May 292012
 

When an issue pops up on an older BMW, there is no reason to be in the dark as to the cause. There are many resources to help you diagnose the problem on your car, and as the expression goes knowledge is power. Even if you don’t intend to try and fix the problem yourself, you’re in a better position if you’ve researched probable causes and costs of repair.

My E36 M3 and E39 M5 have been fairly trouble-free lately by BMW standards.  Recently though a couple of issues have popped up. On my M3 the cruise control stopped working, and on the M5 the Dynamic Stability Control (DSC) and brake lights lit up on the dashboard.

It was time to start researching. Online forums hold a wealth of knowledge, and its advisable to search all DIY sections and threads before starting a new thread on a question that may have been discussed many times before. A Bentley repair manual is the gold standard of information on your car’s systems and repairs, and is available in electronic formats. RealOEM.com is also a great resource — just type in your car VIN number and see full diagrams of every part of your car, complete with part numbers and estimated prices.

I don’t use the cruise control very much, so I don’t know exactly when it went out. Compared to some other issues, there was not a lot of online discussion threads in the forums on this topic. Initially I was thinking maybe the computer module went bad. Then I read a suggestion to visually check the engine bay to make sure the cable hadn’t become dislodged. It’s smart to work through possible causes, going from easiest to hardest.

Cruise Cable

No luck on the cable as far as I could see. I believe the most probable cause is the cruise control switch behind the foot panel, near the back of the brake pedal. In 2010 I replaced the brake light switch, which was a real PITA. It’s right next to the cruise control switch, and I may have dislodged or damaged it unintentionally. Or it may have just died — my car is own it’s third brake light switch.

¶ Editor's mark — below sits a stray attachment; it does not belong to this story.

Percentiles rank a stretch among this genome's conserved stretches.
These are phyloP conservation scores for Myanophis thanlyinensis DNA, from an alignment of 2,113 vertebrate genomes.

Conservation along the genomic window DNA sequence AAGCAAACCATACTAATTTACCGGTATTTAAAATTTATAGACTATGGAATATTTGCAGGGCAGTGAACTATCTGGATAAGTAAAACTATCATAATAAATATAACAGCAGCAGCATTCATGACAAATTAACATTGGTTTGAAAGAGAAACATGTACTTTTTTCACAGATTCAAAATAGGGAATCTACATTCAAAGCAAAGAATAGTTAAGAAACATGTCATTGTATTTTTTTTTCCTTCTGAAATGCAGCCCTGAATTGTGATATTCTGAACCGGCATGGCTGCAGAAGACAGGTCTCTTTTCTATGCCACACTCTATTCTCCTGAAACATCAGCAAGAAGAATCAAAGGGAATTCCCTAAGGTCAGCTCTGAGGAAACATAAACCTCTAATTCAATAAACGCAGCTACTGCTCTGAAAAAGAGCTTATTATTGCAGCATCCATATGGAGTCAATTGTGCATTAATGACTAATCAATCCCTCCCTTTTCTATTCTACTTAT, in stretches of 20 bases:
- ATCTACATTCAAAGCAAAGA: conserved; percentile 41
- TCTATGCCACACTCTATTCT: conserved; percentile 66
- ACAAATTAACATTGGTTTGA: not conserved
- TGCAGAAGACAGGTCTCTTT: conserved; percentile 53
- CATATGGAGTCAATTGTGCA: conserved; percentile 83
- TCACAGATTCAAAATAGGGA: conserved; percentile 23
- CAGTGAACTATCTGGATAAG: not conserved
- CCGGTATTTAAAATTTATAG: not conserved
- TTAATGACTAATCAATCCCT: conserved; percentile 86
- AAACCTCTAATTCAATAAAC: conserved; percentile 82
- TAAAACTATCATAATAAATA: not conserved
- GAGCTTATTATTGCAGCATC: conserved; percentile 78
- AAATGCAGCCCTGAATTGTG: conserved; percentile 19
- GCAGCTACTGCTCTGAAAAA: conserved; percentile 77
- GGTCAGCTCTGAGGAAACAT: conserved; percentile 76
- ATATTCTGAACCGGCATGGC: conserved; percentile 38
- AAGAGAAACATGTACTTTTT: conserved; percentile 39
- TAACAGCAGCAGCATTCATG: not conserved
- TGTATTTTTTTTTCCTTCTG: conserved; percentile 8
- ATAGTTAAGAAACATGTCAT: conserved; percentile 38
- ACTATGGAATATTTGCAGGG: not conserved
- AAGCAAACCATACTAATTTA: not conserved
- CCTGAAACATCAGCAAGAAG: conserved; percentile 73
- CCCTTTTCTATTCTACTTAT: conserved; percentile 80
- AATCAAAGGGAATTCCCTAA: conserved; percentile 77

Full diagram from RealOEM — cruise switch circled in red

Shopping around can save a lot of money on parts. The BMW MSRP for this switch is $80, but I’ve found it online for $10. It’s on the way, and hopefully it will fix the cruise control. Even if it doesn’t, at that cost it’s smart to replace the switch.

For the M5, the lights are off now. But they probably will be back. When I first saw them, it reminded me of the ABS module repair I did on my 2001 530i. In this case however the ABS light wasn’t on, just DSC and brake. The brake light alone could be pads, but then DSC wouldn’t show. The most benign cause possible was low brake fluid, so I checked that first.

BMW makes that a little tricky on the E39, since the brake fluid reservoir is located under the driver side microfilter assembly. The owner’s manual tells you the location, but not how to access. It’s not hard, but you have to remove the plastic assembly and be careful not to damage the hood latch sensor which is attached to it.

Microfilter assembly

Brake fluid reservoir

As I suspected, the fluid level was fine. Another potential cause was the wheel sensor. That one was easier to rule out. Since I had previously unlocked my instrument cluster, I could test the sensor by choosing the option that shows speed in kilometers per hour, since this is measured by that sensor. It worked, so the sensor should be good.

The research continues on that one, and I’ll see how long it is before the malfunction returns. Fortunately for me neither of these issues affects the safe operation of the car, so I’ve got plenty of time for diagnosis and redress. This kind of sleuthing is smart for any BMW owner not covered by an original warranty, and should be easy for anyone accustomed to looking up information online.

If I can fix these issues myself, I’ll find that DIY success very satisfying. But like I say above, even if you don’t do the work yourself you should educate yourself on the problem. That alone can save some dollars and headaches.

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